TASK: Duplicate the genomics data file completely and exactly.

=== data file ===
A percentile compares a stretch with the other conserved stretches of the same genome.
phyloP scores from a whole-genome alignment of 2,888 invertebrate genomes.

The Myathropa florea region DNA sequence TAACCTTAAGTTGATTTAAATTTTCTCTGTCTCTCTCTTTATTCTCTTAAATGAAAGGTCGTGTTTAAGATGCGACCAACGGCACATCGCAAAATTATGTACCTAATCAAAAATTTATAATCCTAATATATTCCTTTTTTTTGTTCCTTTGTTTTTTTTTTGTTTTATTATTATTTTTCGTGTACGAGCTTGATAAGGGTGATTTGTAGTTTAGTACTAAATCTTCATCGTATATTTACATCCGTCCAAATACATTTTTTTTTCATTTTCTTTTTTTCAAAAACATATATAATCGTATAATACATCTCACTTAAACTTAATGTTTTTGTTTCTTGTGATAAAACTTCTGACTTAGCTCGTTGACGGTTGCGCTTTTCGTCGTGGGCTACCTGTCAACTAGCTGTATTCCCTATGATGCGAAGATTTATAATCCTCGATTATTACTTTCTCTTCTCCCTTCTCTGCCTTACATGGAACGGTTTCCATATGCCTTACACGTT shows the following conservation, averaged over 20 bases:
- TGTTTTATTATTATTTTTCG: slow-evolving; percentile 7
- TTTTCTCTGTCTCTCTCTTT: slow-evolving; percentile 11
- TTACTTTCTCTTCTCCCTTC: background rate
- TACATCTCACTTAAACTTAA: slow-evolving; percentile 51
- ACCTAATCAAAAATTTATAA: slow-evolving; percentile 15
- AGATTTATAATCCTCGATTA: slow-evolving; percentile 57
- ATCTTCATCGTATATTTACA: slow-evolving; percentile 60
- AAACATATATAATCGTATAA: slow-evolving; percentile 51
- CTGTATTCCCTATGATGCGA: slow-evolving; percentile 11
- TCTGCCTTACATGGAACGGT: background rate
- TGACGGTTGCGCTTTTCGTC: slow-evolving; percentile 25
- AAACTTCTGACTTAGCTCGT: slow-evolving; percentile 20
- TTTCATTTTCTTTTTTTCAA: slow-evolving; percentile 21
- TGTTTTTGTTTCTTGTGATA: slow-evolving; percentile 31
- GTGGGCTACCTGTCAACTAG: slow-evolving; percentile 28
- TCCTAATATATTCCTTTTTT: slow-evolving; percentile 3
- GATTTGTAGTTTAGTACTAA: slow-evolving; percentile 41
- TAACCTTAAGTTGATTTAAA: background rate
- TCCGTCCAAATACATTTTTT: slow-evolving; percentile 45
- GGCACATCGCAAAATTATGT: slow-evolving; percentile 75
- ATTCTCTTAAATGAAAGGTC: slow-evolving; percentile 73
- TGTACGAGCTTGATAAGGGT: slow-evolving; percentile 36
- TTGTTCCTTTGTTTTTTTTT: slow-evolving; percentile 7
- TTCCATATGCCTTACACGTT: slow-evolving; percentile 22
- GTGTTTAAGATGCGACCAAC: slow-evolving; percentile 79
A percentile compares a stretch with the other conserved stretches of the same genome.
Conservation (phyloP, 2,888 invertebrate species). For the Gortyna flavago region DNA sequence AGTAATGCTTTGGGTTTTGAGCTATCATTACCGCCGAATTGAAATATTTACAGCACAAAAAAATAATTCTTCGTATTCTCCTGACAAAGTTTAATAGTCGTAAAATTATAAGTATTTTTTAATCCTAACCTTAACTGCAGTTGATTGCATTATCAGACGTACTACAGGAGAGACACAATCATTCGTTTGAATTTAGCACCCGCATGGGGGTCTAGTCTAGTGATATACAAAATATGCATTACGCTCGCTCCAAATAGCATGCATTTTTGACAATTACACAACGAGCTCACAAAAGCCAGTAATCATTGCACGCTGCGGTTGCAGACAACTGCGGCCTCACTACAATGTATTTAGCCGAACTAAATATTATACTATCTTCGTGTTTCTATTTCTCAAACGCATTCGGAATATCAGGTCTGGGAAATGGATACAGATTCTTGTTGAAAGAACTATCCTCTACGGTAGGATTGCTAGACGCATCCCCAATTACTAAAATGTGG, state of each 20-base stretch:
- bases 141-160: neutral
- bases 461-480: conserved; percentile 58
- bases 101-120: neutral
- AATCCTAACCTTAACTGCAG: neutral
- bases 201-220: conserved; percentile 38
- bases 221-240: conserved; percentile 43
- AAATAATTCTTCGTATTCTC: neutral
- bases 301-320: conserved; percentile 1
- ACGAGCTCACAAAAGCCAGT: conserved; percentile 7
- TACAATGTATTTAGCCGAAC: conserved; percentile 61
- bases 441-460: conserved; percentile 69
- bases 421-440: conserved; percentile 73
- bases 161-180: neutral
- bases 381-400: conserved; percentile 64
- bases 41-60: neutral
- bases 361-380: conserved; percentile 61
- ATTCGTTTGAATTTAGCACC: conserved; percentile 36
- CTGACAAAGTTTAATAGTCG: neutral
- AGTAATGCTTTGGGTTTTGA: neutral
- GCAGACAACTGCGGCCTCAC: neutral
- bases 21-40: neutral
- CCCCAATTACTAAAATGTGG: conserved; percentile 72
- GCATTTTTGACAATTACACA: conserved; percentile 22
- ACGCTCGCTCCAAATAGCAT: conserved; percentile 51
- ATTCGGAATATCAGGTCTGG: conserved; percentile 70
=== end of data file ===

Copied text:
A percentile compares a stretch with the other conserved stretches of the same genome.
phyloP scores from a whole-genome alignment of 2,888 invertebrate genomes.

The Myathropa florea region DNA sequence TAACCTTAAGTTGATTTAAATTTTCTCTGTCTCTCTCTTTATTCTCTTAAATGAAAGGTCGTGTTTAAGATGCGACCAACGGCACATCGCAAAATTATGTACCTAATCAAAAATTTATAATCCTAATATATTCCTTTTTTTTGTTCCTTTGTTTTTTTTTTGTTTTATTATTATTTTTCGTGTACGAGCTTGATAAGGGTGATTTGTAGTTTAGTACTAAATCTTCATCGTATATTTACATCCGTCCAAATACATTTTTTTTTCATTTTCTTTTTTTCAAAAACATATATAATCGTATAATACATCTCACTTAAACTTAATGTTTTTGTTTCTTGTGATAAAACTTCTGACTTAGCTCGTTGACGGTTGCGCTTTTCGTCGTGGGCTACCTGTCAACTAGCTGTATTCCCTATGATGCGAAGATTTATAATCCTCGATTATTACTTTCTCTTCTCCCTTCTCTGCCTTACATGGAACGGTTTCCATATGCCTTACACGTT shows the following conservation, averaged over 20 bases:
- TGTTTTATTATTATTTTTCG: slow-evolving; percentile 7
- TTTTCTCTGTCTCTCTCTTT: slow-evolving; percentile 11
- TTACTTTCTCTTCTCCCTTC: background rate
- TACATCTCACTTAAACTTAA: slow-evolving; percentile 51
- ACCTAATCAAAAATTTATAA: slow-evolving; percentile 15
- AGATTTATAATCCTCGATTA: slow-evolving; percentile 57
- ATCTTCATCGTATATTTACA: slow-evolving; percentile 60
- AAACATATATAATCGTATAA: slow-evolving; percentile 51
- CTGTATTCCCTATGATGCGA: slow-evolving; percentile 11
- TCTGCCTTACATGGAACGGT: background rate
- TGACGGTTGCGCTTTTCGTC: slow-evolving; percentile 25
- AAACTTCTGACTTAGCTCGT: slow-evolving; percentile 20
- TTTCATTTTCTTTTTTTCAA: slow-evolving; percentile 21
- TGTTTTTGTTTCTTGTGATA: slow-evolving; percentile 31
- GTGGGCTACCTGTCAACTAG: slow-evolving; percentile 28
- TCCTAATATATTCCTTTTTT: slow-evolving; percentile 3
- GATTTGTAGTTTAGTACTAA: slow-evolving; percentile 41
- TAACCTTAAGTTGATTTAAA: background rate
- TCCGTCCAAATACATTTTTT: slow-evolving; percentile 45
- GGCACATCGCAAAATTATGT: slow-evolving; percentile 75
- ATTCTCTTAAATGAAAGGTC: slow-evolving; percentile 73
- TGTACGAGCTTGATAAGGGT: slow-evolving; percentile 36
- TTGTTCCTTTGTTTTTTTTT: slow-evolving; percentile 7
- TTCCATATGCCTTACACGTT: slow-evolving; percentile 22
- GTGTTTAAGATGCGACCAAC: slow-evolving; percentile 79
A percentile compares a stretch with the other conserved stretches of the same genome.
Conservation (phyloP, 2,888 invertebrate species). For the Gortyna flavago region DNA sequence AGTAATGCTTTGGGTTTTGAGCTATCATTACCGCCGAATTGAAATATTTACAGCACAAAAAAATAATTCTTCGTATTCTCCTGACAAAGTTTAATAGTCGTAAAATTATAAGTATTTTTTAATCCTAACCTTAACTGCAGTTGATTGCATTATCAGACGTACTACAGGAGAGACACAATCATTCGTTTGAATTTAGCACCCGCATGGGGGTCTAGTCTAGTGATATACAAAATATGCATTACGCTCGCTCCAAATAGCATGCATTTTTGACAATTACACAACGAGCTCACAAAAGCCAGTAATCATTGCACGCTGCGGTTGCAGACAACTGCGGCCTCACTACAATGTATTTAGCCGAACTAAATATTATACTATCTTCGTGTTTCTATTTCTCAAACGCATTCGGAATATCAGGTCTGGGAAATGGATACAGATTCTTGTTGAAAGAACTATCCTCTACGGTAGGATTGCTAGACGCATCCCCAATTACTAAAATGTGG, state of each 20-base stretch:
- bases 141-160: neutral
- bases 461-480: conserved; percentile 58
- bases 101-120: neutral
- AATCCTAACCTTAACTGCAG: neutral
- bases 201-220: conserved; percentile 38
- bases 221-240: conserved; percentile 43
- AAATAATTCTTCGTATTCTC: neutral
- bases 301-320: conserved; percentile 1
- ACGAGCTCACAAAAGCCAGT: conserved; percentile 7
- TACAATGTATTTAGCCGAAC: conserved; percentile 61
- bases 441-460: conserved; percentile 69
- bases 421-440: conserved; percentile 73
- bases 161-180: neutral
- bases 381-400: conserved; percentile 64
- bases 41-60: neutral
- bases 361-380: conserved; percentile 61
- ATTCGTTTGAATTTAGCACC: conserved; percentile 36
- CTGACAAAGTTTAATAGTCG: neutral
- AGTAATGCTTTGGGTTTTGA: neutral
- GCAGACAACTGCGGCCTCAC: neutral
- bases 21-40: neutral
- CCCCAATTACTAAAATGTGG: conserved; percentile 72
- GCATTTTTGACAATTACACA: conserved; percentile 22
- ACGCTCGCTCCAAATAGCAT: conserved; percentile 51
- ATTCGGAATATCAGGTCTGG: conserved; percentile 70